Sundance 2014: What's New & How To Sundance | Film Festival | Salt Lake City Weekly

Sundance 2014: What's New & How To Sundance 

If it's your first Sundance or your 30th, make sure you've got these basics down

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Sundance Film Festival 2014 Various locations, Park City & Salt Lake City Jan. 17-27,

Over the years at the Sundance Film Festival, many things have stayed the same—the tricky logistics of moving between venues, sold-out screenings and temperatures that challenge the resolve (and wardrobe) of many out-of-state visitors. But regular attendees will notice a few differences in 2014.

On the downside: ticket costs. While individual screening tickets had been $15 since 2007, this year they’ve been bumped up to $20 apiece. Waitlist tickets, however, will remain $15 (cash only).

That’s one incentive to take advantage of waitlists, and the festival has added an even bigger one this year: electronic waitlist registration. In years past, festival-goers would have to spend long stretches of time queued up out in the cold, waiting for a waitlist number, only to have to return later and wait again, all without any guarantee of getting in. The new system allows individuals to check in for individual screenings’ waitlists up to two hours before the scheduled screening time—with only one waitlist check-in every two hours permitted—via mobile device or self-serve kiosks to obtain a line position “e-waitlist” number; you’ll then need only to arrive at the line physically a minimum of 30 minutes before screening time. The system also allows for checking in on your likelihood of admittance and linking with other festival-goers so you can “wait” together. Register at to make use of the system.

For early birds, the day-of-show ticket release remains in effect at the festival box offices in Park City (136 Heber Ave.) and Salt Lake City (Trolley Square, 600 S. 700 East). A limited number of tickets are released for general purchase at 8 a.m. for all screenings that day; be willing to line up early.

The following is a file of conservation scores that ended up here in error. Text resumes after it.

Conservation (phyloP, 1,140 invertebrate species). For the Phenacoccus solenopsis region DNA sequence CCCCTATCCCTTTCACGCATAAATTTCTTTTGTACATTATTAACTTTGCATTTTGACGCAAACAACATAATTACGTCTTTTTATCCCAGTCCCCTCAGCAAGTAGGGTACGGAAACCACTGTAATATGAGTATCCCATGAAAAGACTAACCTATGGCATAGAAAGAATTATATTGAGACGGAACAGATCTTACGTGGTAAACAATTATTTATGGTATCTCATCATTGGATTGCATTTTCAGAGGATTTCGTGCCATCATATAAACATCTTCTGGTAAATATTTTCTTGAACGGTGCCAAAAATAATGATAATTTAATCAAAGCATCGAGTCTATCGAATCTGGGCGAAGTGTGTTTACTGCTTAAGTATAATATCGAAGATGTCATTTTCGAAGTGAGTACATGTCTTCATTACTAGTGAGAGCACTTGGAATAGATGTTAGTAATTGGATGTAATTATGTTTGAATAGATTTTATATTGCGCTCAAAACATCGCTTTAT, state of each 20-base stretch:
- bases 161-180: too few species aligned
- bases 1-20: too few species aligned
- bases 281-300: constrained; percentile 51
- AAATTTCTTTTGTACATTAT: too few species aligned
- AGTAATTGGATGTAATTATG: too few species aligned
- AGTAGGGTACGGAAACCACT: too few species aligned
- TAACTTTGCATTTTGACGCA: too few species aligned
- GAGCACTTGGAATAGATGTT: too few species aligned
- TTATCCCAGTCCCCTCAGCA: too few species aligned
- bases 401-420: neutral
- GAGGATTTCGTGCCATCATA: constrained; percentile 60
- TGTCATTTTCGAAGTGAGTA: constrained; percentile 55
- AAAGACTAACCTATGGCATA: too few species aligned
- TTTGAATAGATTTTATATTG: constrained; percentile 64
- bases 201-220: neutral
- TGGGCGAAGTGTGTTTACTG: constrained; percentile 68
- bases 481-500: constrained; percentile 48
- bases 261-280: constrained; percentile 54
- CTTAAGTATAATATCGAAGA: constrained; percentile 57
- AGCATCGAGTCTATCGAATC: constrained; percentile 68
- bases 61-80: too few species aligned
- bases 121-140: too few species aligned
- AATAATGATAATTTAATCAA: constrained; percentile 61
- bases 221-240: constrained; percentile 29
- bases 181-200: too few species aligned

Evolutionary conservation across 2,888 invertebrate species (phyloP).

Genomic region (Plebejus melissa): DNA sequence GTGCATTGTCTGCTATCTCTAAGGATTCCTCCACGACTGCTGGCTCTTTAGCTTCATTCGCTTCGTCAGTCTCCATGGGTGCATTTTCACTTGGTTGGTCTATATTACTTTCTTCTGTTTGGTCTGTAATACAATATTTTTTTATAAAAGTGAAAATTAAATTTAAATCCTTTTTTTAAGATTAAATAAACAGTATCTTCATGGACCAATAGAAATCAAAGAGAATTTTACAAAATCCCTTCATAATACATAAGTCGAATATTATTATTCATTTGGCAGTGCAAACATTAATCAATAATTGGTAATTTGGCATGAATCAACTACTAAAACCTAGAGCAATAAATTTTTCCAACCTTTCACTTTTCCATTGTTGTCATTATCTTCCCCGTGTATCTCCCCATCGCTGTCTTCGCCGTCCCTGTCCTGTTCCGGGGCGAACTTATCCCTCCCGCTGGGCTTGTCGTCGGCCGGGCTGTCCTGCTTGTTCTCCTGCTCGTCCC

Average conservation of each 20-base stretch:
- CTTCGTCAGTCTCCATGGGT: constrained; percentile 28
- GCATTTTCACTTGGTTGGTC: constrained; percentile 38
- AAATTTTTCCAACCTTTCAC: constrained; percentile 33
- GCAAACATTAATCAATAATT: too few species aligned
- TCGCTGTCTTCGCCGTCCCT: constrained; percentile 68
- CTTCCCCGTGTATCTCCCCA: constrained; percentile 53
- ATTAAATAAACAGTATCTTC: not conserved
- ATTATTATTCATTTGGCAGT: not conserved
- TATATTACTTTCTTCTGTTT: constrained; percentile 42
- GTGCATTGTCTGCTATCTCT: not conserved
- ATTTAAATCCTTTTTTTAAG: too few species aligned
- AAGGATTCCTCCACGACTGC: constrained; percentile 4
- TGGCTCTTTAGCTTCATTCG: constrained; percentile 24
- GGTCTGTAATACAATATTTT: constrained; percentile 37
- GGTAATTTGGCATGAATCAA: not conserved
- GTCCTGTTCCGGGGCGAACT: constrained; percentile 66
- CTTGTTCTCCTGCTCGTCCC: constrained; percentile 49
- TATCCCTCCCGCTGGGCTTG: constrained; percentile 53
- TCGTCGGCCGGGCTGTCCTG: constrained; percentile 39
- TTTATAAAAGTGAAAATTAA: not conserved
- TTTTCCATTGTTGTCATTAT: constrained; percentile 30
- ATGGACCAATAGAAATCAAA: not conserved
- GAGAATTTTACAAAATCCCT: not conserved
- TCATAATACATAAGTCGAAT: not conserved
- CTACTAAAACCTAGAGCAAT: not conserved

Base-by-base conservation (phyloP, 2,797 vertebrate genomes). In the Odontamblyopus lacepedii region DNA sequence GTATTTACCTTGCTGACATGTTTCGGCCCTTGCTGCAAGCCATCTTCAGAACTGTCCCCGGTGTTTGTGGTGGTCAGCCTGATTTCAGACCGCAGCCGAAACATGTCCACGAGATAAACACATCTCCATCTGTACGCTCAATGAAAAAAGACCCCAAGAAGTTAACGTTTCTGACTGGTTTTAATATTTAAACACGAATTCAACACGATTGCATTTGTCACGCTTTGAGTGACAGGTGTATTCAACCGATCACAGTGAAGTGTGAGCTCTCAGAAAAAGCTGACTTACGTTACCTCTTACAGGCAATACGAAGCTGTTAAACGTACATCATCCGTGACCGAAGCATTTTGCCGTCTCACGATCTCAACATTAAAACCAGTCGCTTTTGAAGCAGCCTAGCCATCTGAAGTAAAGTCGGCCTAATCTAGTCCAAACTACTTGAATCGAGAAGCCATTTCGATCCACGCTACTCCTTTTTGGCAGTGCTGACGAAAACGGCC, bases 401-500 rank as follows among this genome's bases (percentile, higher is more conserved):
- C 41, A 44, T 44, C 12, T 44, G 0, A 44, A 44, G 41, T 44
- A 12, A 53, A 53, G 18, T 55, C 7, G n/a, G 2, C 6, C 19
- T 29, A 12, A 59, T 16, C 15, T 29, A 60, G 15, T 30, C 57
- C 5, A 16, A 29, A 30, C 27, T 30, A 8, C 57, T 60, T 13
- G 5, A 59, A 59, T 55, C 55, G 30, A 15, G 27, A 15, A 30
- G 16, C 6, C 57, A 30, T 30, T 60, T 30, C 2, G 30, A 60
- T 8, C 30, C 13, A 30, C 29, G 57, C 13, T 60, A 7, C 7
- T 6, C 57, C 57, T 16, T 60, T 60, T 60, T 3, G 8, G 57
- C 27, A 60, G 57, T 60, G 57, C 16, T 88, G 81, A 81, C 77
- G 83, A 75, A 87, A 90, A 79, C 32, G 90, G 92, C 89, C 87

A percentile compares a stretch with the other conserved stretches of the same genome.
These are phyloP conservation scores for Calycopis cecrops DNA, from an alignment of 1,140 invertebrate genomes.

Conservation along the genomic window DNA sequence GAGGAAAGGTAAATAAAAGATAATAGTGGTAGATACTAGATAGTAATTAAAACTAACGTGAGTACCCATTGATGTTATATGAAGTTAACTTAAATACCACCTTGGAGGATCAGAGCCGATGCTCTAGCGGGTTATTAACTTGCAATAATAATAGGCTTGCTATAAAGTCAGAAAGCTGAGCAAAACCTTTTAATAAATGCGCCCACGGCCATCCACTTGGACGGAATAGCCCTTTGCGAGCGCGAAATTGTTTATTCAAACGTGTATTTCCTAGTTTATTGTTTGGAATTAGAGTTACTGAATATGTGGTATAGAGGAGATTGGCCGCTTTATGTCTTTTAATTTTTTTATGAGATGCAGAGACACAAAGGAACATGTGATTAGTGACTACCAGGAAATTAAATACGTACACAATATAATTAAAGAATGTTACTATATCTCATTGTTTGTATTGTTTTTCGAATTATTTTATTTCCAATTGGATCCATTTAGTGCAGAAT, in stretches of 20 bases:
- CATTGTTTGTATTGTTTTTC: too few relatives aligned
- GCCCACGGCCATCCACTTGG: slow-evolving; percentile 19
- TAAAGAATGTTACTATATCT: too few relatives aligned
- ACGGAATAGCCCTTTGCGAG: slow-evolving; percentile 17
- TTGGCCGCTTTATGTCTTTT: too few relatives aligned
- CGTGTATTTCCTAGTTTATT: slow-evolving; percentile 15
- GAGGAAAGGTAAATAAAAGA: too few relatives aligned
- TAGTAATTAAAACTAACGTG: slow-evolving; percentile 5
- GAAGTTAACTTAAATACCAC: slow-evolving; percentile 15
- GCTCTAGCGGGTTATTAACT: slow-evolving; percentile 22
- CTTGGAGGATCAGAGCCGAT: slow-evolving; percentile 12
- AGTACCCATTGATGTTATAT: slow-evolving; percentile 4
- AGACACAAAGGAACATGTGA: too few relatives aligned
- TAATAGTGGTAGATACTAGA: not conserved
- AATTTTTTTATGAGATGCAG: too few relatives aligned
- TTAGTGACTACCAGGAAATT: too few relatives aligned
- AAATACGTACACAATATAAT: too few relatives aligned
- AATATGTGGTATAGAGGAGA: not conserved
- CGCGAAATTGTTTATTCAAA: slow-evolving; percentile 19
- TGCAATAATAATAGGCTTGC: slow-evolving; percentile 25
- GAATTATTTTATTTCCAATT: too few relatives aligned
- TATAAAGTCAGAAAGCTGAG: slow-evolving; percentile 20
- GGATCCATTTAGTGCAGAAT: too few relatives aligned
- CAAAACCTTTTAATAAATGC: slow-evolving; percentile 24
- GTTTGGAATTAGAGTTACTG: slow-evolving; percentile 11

As for making the most of your Park City festival scheduling, most of the same classic rules remain in effect. The most common mistake is underestimating the time required to get to your next screening after the previous one is scheduled to end. Keep in mind that screenings regularly start late to accommodate filling in seats with waitlisters, and even later—especially at Eccles Center premiere screenings—to accommodate the celebrities arriving on the red carpet. And transportation between venues can take much longer than you plan for, based on weather conditions, how long you’ll be waiting until the next shuttle, and the bumper-to-bumper traffic that develops on Park Avenue and Main Street after 4 p.m. While shorter turnaround times can work earlier in the morning, experienced festival-goers know that if you’re planning on making it from one screening’s late-afternoon or evening scheduled end time to another screening’s scheduled start time across town in less than an hour, you’re pushing your luck.

And of course, this above all in Park City: Park your car and take the shuttle. There is little to no public parking at most festival venues, and you’re unlikely to save any time trying to drive between venues and find a new parking spot. Limited free street parking can be found in the Prospector Square area (in the vicinity of the festival headquarters at the Park City Marriott), and pay-per-entry lots are available in Prospector Square, The Yard lot off of Kearns Boulevard, and in the China Bridge structure behind the Egyptian Theatre. Even if you’re just going to Salt Lake City venues (other than the Tower Theatre), consider taking Trax, or parking once and walking between the Broadway Centre, Rose Wagner Center and Salt Lake City Main Library venues.

Then, remember to have fun. Be patient, be flexible, be kind to the festival volunteers. And if you stay for the post-screening Q&As: “That was such an amazing movie, thank you” isn’t a question. 


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About The Author

Scott Renshaw

Scott Renshaw

Scott Renshaw has been a City Weekly staff member since 1999, including assuming the role of primary film critic in 2001 and Arts & Entertainment Editor in 2003. Scott has covered the Sundance Film Festival for 25 years, and provided coverage of local arts including theater, pop-culture conventions, comedy, literature,... more

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